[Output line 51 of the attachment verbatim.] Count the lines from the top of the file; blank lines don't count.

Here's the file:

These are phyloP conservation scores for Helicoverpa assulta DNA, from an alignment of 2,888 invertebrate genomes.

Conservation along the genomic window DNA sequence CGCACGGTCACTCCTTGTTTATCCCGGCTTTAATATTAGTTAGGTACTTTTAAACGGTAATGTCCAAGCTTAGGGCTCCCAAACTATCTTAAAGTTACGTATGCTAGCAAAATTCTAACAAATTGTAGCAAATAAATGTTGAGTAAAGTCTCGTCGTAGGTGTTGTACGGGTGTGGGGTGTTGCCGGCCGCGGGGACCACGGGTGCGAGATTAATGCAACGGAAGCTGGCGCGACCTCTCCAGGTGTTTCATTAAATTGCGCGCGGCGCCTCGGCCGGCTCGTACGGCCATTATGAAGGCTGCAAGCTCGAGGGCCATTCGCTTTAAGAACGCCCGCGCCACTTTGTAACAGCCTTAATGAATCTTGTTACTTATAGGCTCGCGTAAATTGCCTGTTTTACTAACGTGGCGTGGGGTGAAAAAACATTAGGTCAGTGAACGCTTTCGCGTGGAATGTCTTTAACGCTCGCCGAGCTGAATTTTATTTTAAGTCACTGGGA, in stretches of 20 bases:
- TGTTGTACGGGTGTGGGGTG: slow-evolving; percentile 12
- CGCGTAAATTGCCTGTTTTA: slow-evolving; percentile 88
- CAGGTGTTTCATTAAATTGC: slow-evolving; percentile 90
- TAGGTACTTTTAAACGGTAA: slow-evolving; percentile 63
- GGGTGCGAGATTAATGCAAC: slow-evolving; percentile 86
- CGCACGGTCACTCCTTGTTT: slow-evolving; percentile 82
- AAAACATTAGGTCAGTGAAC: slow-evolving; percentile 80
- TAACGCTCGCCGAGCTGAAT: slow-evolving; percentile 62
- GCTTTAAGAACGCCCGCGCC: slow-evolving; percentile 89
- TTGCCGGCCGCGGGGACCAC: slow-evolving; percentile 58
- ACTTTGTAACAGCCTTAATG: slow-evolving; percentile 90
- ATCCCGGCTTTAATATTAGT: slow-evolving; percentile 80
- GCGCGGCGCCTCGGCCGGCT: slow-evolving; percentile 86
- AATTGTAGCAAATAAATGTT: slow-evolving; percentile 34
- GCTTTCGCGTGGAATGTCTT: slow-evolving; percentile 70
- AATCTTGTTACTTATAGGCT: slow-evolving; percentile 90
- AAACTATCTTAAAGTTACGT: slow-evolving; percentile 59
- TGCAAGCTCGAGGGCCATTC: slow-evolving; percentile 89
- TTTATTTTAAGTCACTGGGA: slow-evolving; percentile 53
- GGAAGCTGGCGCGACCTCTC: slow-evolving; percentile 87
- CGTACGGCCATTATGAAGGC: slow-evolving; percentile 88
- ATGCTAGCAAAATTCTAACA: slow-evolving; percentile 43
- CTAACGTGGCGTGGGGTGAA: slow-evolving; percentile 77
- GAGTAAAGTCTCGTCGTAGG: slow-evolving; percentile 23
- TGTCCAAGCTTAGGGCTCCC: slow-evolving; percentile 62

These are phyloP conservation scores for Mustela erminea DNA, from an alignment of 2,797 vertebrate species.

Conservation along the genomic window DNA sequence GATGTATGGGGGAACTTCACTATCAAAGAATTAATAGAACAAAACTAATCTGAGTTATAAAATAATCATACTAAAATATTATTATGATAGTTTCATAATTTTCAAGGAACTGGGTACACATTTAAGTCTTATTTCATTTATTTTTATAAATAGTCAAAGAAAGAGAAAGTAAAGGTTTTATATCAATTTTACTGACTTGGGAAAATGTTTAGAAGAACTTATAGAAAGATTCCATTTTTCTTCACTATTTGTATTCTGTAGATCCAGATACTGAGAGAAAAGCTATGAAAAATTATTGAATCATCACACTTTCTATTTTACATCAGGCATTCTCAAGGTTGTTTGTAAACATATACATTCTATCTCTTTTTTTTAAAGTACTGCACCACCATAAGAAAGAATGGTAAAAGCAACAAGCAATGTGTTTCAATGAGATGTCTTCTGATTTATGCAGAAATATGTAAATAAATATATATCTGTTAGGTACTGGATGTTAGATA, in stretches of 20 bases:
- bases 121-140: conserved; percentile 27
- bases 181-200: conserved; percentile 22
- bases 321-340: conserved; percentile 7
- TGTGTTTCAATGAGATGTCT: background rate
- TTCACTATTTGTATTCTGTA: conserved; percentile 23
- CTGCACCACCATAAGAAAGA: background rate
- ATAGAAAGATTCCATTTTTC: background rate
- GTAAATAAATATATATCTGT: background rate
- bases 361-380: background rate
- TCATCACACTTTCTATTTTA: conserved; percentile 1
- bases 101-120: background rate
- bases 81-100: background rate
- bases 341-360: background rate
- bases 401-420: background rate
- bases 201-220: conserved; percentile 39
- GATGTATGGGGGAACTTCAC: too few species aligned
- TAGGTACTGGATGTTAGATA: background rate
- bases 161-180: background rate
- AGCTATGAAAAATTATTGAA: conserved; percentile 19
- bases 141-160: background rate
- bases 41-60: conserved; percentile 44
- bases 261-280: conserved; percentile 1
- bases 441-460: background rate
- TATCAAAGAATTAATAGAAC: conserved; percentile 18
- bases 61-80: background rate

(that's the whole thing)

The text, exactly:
- bases 261-280: conserved; percentile 1